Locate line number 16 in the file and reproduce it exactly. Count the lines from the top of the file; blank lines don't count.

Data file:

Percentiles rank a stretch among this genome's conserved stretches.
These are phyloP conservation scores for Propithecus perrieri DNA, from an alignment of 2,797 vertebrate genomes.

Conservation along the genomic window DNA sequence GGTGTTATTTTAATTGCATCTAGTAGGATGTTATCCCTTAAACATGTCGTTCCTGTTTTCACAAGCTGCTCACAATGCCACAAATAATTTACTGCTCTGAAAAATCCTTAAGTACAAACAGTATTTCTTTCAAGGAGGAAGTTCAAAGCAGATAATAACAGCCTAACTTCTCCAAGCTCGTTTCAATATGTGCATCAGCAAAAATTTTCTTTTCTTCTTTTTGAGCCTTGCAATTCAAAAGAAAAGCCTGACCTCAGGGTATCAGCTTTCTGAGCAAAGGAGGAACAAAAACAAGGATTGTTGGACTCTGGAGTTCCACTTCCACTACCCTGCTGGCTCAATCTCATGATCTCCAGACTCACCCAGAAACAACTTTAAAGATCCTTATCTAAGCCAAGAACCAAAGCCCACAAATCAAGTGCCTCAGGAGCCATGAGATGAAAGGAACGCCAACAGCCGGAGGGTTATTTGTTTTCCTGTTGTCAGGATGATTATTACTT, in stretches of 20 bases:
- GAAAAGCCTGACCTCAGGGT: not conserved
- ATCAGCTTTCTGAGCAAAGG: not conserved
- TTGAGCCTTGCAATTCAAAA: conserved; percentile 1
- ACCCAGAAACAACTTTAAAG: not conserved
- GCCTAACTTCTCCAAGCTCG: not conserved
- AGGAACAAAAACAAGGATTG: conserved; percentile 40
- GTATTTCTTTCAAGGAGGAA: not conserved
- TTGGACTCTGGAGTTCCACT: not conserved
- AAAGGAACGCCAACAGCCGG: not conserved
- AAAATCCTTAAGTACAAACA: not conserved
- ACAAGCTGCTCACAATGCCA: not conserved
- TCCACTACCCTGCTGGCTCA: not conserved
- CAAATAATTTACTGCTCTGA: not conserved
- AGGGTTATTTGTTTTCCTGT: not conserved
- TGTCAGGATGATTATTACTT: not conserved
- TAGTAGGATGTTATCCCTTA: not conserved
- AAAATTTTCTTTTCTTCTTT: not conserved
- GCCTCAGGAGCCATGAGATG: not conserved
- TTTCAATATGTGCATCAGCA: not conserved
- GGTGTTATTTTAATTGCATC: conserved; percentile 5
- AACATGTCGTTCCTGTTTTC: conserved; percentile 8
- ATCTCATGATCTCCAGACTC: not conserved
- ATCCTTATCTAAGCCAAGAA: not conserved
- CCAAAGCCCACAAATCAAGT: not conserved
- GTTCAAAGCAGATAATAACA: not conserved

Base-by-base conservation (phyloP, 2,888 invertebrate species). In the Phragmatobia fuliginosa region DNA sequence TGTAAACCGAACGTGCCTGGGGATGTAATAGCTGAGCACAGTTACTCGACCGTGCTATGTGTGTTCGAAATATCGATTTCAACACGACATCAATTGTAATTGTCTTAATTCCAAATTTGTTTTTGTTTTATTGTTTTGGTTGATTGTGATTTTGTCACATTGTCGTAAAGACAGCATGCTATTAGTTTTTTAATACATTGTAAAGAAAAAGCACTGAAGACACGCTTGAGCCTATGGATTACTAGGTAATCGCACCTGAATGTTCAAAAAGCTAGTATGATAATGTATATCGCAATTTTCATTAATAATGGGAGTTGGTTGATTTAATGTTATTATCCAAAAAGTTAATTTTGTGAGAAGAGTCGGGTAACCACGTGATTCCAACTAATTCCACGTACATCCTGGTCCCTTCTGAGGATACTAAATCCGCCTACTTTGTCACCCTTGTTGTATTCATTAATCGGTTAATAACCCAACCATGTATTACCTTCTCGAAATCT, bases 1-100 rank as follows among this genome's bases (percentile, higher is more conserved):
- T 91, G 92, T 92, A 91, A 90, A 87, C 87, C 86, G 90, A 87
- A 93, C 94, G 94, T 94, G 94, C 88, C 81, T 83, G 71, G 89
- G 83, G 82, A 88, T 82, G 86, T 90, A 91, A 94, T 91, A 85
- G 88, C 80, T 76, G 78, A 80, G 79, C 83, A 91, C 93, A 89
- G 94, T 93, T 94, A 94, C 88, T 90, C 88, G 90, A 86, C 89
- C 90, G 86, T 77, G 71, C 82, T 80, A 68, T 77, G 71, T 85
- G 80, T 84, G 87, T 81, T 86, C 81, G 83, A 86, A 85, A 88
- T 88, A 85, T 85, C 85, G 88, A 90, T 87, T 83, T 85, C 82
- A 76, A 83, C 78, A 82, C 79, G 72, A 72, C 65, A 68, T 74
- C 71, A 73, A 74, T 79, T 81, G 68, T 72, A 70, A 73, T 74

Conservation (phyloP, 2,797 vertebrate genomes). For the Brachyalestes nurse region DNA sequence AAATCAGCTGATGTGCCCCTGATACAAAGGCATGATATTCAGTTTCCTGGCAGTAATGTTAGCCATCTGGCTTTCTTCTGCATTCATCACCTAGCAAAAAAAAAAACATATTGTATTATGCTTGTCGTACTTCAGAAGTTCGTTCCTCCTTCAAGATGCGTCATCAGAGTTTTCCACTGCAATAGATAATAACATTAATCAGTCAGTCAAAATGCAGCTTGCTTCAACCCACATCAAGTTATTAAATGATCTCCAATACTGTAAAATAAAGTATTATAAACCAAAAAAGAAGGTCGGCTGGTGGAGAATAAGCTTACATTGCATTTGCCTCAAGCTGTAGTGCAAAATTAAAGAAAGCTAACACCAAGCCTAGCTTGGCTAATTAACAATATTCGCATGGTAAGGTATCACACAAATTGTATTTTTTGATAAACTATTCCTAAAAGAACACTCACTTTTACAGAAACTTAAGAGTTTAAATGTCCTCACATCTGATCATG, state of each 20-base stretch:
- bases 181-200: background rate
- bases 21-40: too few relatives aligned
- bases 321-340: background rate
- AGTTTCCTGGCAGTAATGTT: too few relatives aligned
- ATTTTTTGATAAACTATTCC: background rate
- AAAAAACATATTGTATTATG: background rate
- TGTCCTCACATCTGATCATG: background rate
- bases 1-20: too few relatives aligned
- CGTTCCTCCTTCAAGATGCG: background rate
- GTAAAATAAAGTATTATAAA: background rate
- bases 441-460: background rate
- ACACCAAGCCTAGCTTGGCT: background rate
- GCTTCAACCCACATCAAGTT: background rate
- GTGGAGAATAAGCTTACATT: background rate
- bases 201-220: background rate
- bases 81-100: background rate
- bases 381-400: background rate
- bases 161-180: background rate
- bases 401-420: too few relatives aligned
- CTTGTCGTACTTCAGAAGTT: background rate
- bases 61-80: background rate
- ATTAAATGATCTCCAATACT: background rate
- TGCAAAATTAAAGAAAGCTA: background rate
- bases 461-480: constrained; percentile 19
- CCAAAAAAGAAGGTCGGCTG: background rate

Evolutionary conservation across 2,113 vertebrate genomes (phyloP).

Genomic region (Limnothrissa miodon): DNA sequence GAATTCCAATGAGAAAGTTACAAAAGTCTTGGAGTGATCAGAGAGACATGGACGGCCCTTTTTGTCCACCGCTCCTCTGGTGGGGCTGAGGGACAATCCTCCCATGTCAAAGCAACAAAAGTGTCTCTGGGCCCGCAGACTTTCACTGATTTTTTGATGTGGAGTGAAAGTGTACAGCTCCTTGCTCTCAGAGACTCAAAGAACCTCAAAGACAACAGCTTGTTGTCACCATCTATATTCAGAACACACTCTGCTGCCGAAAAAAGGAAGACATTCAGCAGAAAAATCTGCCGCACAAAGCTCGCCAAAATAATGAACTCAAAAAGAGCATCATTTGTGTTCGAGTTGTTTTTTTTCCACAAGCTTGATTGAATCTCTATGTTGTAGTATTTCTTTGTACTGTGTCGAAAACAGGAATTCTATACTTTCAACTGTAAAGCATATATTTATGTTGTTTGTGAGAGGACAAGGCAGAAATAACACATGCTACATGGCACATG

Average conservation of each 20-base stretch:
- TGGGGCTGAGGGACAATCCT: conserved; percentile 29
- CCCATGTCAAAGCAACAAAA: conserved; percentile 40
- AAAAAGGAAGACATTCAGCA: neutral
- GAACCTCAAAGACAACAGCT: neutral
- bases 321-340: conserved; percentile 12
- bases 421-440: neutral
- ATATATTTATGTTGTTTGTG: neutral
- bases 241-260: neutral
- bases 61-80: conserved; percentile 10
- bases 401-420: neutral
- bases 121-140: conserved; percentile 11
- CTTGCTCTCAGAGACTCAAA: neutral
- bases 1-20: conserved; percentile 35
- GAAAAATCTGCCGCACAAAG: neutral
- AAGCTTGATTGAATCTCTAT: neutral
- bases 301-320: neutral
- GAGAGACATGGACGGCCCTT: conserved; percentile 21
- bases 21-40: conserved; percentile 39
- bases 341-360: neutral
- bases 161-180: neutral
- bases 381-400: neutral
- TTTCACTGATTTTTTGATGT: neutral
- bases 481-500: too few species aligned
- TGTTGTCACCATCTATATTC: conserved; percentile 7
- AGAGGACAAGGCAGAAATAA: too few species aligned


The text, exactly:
- CAAATAATTTACTGCTCTGA: not conserved